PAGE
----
In the TIPS-3 trial, published this week in The New England Journal of Medicine, Professor Salim Yusef and colleagues studied the use of the polypill to reduce MACE. The 5-year trial of about 5700 patients was conducted in 86 centers in 9 countries. The main comparison was the polypill (simvastatin, atenolol, HCTZ, and ramipril) vs placebo. There was also an aspirin vs placebo arm, and polypill + aspirin vs double placebo arm.

In the main analysis, there was a 4-week run-in period in which one in four people were excluded. The primary endpoint (PEP) was a composite of cardiovascular disease, MI, stroke, cardiac arrest, heart failure, or revascularization. Out of about 6000 patients randomized, 126 patients (4.4%) had a PEP in polypill arm; and 157 patients (5.5%) had a PEP in placebo arm. The only component of the PEP that significantly differed was revascularization. MI, stroke, CVD, HF, and out of hospital cardiac arrest were all non-significant. The aspirin alone vs placebo mirrored the three null trials in 2018 (ARRIVE, ASCEND, ASPREE) and did not show a significant reduction in MACE. Three times more patients in the polypill arm stopped the drug for dizziness or hypotension (despite a 4-week run-in period that selected out patients).

The bottom line is that a pill with solid doses of three blood pressure drugs and one statin had very modest effects in individuals with intermediate to high risk.

Low-Value Care

The Annals of Internal Medicine has published a research letter from a number of authors who attempt to estimate the share of low-value spending on older adults that is directly related to the primary care provider (PCP). The notion is that low-value care is a big problem in our system; and some have felt that increasing the role of PCPs will help reduce low-value care.

The authors took a 20% random sample of a Medicare claims database. They then calculated the percentages of all low-value spending resulting from the PCP or some other doctor. The bottom line was that 15% of low-value services were PCP-performed or ordered; 26% of low-value services were PCP-referred; and 60% of low-value services were performed by non-PCPs. Cardiology accounted for 27% of the low-value spending. The authors conclusion is that PCPs generate only a small part of the $75 billion to $100 billion wasted every year on low-value care.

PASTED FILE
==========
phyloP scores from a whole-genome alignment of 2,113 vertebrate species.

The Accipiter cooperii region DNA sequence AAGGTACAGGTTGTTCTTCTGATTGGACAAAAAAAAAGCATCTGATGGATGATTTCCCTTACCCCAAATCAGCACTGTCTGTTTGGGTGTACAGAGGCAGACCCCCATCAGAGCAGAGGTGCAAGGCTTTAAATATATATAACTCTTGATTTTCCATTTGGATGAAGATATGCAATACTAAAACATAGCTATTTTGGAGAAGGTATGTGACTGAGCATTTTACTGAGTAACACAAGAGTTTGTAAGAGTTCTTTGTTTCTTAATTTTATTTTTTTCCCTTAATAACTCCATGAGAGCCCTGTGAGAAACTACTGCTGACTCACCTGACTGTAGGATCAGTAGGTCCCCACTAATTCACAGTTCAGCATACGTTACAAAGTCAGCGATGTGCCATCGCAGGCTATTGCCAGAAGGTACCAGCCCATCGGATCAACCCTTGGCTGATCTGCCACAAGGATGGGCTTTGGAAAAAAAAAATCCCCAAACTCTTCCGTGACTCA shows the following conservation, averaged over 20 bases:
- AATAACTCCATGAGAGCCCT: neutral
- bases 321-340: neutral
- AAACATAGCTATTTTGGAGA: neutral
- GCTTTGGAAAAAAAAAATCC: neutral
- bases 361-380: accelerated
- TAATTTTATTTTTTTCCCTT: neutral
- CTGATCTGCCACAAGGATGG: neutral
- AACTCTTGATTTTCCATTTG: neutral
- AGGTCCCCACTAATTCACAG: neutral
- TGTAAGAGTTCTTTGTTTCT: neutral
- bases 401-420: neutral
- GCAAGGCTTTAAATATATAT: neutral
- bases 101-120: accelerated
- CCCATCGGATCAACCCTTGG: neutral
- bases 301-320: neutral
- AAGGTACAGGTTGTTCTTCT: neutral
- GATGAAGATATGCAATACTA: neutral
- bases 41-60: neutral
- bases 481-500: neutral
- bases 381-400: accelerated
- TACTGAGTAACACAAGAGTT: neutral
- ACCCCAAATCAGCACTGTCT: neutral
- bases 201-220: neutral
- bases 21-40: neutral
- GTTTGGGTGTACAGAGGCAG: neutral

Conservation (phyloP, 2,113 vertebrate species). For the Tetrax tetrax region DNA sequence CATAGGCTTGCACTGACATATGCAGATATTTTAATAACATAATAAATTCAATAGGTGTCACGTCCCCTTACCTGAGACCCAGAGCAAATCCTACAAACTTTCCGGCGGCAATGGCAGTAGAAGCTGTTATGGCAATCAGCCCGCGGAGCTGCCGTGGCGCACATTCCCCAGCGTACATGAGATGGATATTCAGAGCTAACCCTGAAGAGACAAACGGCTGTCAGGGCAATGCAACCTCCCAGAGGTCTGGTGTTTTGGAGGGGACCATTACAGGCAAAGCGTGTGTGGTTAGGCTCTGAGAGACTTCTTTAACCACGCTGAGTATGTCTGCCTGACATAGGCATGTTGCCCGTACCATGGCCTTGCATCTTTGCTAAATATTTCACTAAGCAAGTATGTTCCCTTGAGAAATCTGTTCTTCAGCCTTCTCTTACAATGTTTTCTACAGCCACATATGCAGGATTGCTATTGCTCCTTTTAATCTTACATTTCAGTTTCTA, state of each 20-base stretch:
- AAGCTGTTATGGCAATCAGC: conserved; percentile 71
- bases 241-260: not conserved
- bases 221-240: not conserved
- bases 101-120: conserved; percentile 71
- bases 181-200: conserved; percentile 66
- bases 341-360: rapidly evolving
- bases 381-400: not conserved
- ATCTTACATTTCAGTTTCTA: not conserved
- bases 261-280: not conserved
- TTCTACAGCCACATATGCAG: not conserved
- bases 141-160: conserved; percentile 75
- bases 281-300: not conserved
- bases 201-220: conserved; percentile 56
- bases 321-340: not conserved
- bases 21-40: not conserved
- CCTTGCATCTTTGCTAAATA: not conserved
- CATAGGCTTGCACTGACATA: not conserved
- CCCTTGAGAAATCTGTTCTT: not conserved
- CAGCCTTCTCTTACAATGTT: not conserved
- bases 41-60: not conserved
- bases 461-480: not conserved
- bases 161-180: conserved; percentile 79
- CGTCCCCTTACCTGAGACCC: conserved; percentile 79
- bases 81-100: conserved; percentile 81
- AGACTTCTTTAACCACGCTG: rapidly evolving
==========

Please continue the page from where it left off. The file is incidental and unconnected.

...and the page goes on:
This paper had some serious limitations. The analysis excluded hospital outpatient services because those claims do not identify the referring physician. But consider that PCPs do not play a big role in the in-patient setting. Thus, I’d conclude that both PCPs and specialists participate in tons of low-value care.

Tricuspid Clipping

One of the goals of this podcast is to help you not be bamboozled. One heuristic or short-cut is to listen for words that ought to put you on guard. One word is ‘single-arm’ to discuss a study; another combo of words is “unmet need.” When you hear these, be on the alert.

In June of 2020, Lancet published the 6-months results of the 85-patient, single-arm TRILUMINATE study of edge-to-edge repair using what Abbott calls the TriClip to reduce tricuspid regurgitation (TR). The main findings of that analysis were that 86% of patients had a reduction in TR by echo, and at 6 months, five (6%) patients experienced a major adverse event, which was less than the authors’ prespecified performance goal of 39% (p<0·0001).

I wrote a column in June expressing serious reservations about normalizing this procedure based on what amounts to what my friend Luis Correia calls an unstudy. The study is without a comparator, and since you can see the clip, it’s utterly impossible to blind echo readers.

This month, JACC published the one-year results. TR was reduced in 71% of patients. The authors reported improvements in NY Heart Association, 6-minute walk, and Kansas City Cardiomyopathy Questionnaire scores, as well as sign reverse right ventricular remodeling in size and function. The overall major adverse event rate and all-cause mortality were both 7% at one year. The authors concluded that “Transcatheter tricuspid valve repair using the TriClip device was found to be safe and effective in patients with moderate or greater TR.” It is fine to report the results of a novel procedure, but it is not fine to make such over-reaching conclusions. First, there was data missing in 1 in 4 patients. Second, safety is a relative term. Safe compared with what? To claim anything useful about safety, you need to have a real control arm. Single-arm studies don’t have that. Third, the clinical endpoints are all subjective. This is important because without blinding, there is surely a placebo effect.

Patrice Wendling has nice coverage of the paper, including references to larger trials that are ongoing or soon to start.